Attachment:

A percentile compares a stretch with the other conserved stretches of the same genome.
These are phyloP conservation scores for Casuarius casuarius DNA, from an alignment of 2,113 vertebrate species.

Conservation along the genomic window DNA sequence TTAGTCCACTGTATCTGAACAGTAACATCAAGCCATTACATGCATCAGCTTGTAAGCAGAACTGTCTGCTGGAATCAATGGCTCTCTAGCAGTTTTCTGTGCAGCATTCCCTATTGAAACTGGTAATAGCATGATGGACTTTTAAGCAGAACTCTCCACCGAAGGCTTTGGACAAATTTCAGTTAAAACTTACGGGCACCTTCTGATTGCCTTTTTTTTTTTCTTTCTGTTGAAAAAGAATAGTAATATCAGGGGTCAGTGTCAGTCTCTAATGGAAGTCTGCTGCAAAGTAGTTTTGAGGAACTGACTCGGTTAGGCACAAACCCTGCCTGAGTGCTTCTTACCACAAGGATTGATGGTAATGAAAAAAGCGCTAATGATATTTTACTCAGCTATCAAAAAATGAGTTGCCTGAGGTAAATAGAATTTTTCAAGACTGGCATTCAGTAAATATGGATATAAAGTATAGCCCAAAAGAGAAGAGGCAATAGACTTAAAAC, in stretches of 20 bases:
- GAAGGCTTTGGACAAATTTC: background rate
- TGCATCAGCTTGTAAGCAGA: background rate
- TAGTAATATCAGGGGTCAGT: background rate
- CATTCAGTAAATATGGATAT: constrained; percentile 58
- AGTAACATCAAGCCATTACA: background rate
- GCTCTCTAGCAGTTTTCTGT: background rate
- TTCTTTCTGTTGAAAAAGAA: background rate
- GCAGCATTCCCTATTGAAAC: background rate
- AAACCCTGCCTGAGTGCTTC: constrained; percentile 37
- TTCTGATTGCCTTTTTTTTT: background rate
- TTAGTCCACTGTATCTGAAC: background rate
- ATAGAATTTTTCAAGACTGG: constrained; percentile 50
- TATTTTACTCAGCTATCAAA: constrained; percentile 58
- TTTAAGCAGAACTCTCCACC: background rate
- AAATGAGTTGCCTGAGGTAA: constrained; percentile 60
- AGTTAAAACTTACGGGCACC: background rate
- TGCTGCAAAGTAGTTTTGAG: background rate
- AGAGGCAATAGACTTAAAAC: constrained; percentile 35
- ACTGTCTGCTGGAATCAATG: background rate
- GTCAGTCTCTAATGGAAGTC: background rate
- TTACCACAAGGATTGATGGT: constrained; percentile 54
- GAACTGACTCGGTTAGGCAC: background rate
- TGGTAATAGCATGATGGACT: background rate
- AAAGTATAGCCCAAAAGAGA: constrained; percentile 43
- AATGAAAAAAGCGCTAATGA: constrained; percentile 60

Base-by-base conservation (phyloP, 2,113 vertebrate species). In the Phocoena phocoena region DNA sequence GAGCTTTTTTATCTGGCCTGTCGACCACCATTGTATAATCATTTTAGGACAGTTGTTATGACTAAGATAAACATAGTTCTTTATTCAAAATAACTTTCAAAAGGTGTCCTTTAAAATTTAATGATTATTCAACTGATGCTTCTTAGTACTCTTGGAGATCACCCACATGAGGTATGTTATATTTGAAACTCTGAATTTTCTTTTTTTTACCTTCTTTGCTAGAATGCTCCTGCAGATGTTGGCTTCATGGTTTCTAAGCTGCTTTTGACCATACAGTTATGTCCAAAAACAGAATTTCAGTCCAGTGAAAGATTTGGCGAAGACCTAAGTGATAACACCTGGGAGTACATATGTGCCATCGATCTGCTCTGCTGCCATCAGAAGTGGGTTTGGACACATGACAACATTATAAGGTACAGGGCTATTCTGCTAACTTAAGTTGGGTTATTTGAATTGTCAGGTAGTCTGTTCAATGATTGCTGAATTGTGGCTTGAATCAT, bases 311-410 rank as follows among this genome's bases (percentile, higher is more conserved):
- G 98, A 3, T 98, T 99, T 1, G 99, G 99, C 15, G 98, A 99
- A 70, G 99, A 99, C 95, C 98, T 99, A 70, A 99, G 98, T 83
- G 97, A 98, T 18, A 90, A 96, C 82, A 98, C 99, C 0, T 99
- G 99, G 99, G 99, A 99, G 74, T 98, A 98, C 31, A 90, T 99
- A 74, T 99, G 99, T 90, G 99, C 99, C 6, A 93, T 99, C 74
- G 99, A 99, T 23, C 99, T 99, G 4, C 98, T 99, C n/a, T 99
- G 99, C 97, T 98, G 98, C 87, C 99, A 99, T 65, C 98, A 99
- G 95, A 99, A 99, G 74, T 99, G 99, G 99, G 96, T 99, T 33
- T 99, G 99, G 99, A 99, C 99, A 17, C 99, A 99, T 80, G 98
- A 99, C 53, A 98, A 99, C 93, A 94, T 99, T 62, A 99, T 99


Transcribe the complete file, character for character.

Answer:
A percentile compares a stretch with the other conserved stretches of the same genome.
These are phyloP conservation scores for Casuarius casuarius DNA, from an alignment of 2,113 vertebrate species.

Conservation along the genomic window DNA sequence TTAGTCCACTGTATCTGAACAGTAACATCAAGCCATTACATGCATCAGCTTGTAAGCAGAACTGTCTGCTGGAATCAATGGCTCTCTAGCAGTTTTCTGTGCAGCATTCCCTATTGAAACTGGTAATAGCATGATGGACTTTTAAGCAGAACTCTCCACCGAAGGCTTTGGACAAATTTCAGTTAAAACTTACGGGCACCTTCTGATTGCCTTTTTTTTTTTCTTTCTGTTGAAAAAGAATAGTAATATCAGGGGTCAGTGTCAGTCTCTAATGGAAGTCTGCTGCAAAGTAGTTTTGAGGAACTGACTCGGTTAGGCACAAACCCTGCCTGAGTGCTTCTTACCACAAGGATTGATGGTAATGAAAAAAGCGCTAATGATATTTTACTCAGCTATCAAAAAATGAGTTGCCTGAGGTAAATAGAATTTTTCAAGACTGGCATTCAGTAAATATGGATATAAAGTATAGCCCAAAAGAGAAGAGGCAATAGACTTAAAAC, in stretches of 20 bases:
- GAAGGCTTTGGACAAATTTC: background rate
- TGCATCAGCTTGTAAGCAGA: background rate
- TAGTAATATCAGGGGTCAGT: background rate
- CATTCAGTAAATATGGATAT: constrained; percentile 58
- AGTAACATCAAGCCATTACA: background rate
- GCTCTCTAGCAGTTTTCTGT: background rate
- TTCTTTCTGTTGAAAAAGAA: background rate
- GCAGCATTCCCTATTGAAAC: background rate
- AAACCCTGCCTGAGTGCTTC: constrained; percentile 37
- TTCTGATTGCCTTTTTTTTT: background rate
- TTAGTCCACTGTATCTGAAC: background rate
- ATAGAATTTTTCAAGACTGG: constrained; percentile 50
- TATTTTACTCAGCTATCAAA: constrained; percentile 58
- TTTAAGCAGAACTCTCCACC: background rate
- AAATGAGTTGCCTGAGGTAA: constrained; percentile 60
- AGTTAAAACTTACGGGCACC: background rate
- TGCTGCAAAGTAGTTTTGAG: background rate
- AGAGGCAATAGACTTAAAAC: constrained; percentile 35
- ACTGTCTGCTGGAATCAATG: background rate
- GTCAGTCTCTAATGGAAGTC: background rate
- TTACCACAAGGATTGATGGT: constrained; percentile 54
- GAACTGACTCGGTTAGGCAC: background rate
- TGGTAATAGCATGATGGACT: background rate
- AAAGTATAGCCCAAAAGAGA: constrained; percentile 43
- AATGAAAAAAGCGCTAATGA: constrained; percentile 60

Base-by-base conservation (phyloP, 2,113 vertebrate species). In the Phocoena phocoena region DNA sequence GAGCTTTTTTATCTGGCCTGTCGACCACCATTGTATAATCATTTTAGGACAGTTGTTATGACTAAGATAAACATAGTTCTTTATTCAAAATAACTTTCAAAAGGTGTCCTTTAAAATTTAATGATTATTCAACTGATGCTTCTTAGTACTCTTGGAGATCACCCACATGAGGTATGTTATATTTGAAACTCTGAATTTTCTTTTTTTTACCTTCTTTGCTAGAATGCTCCTGCAGATGTTGGCTTCATGGTTTCTAAGCTGCTTTTGACCATACAGTTATGTCCAAAAACAGAATTTCAGTCCAGTGAAAGATTTGGCGAAGACCTAAGTGATAACACCTGGGAGTACATATGTGCCATCGATCTGCTCTGCTGCCATCAGAAGTGGGTTTGGACACATGACAACATTATAAGGTACAGGGCTATTCTGCTAACTTAAGTTGGGTTATTTGAATTGTCAGGTAGTCTGTTCAATGATTGCTGAATTGTGGCTTGAATCAT, bases 311-410 rank as follows among this genome's bases (percentile, higher is more conserved):
- G 98, A 3, T 98, T 99, T 1, G 99, G 99, C 15, G 98, A 99
- A 70, G 99, A 99, C 95, C 98, T 99, A 70, A 99, G 98, T 83
- G 97, A 98, T 18, A 90, A 96, C 82, A 98, C 99, C 0, T 99
- G 99, G 99, G 99, A 99, G 74, T 98, A 98, C 31, A 90, T 99
- A 74, T 99, G 99, T 90, G 99, C 99, C 6, A 93, T 99, C 74
- G 99, A 99, T 23, C 99, T 99, G 4, C 98, T 99, C n/a, T 99
- G 99, C 97, T 98, G 98, C 87, C 99, A 99, T 65, C 98, A 99
- G 95, A 99, A 99, G 74, T 99, G 99, G 99, G 96, T 99, T 33
- T 99, G 99, G 99, A 99, C 99, A 17, C 99, A 99, T 80, G 98
- A 99, C 53, A 98, A 99, C 93, A 94, T 99, T 62, A 99, T 99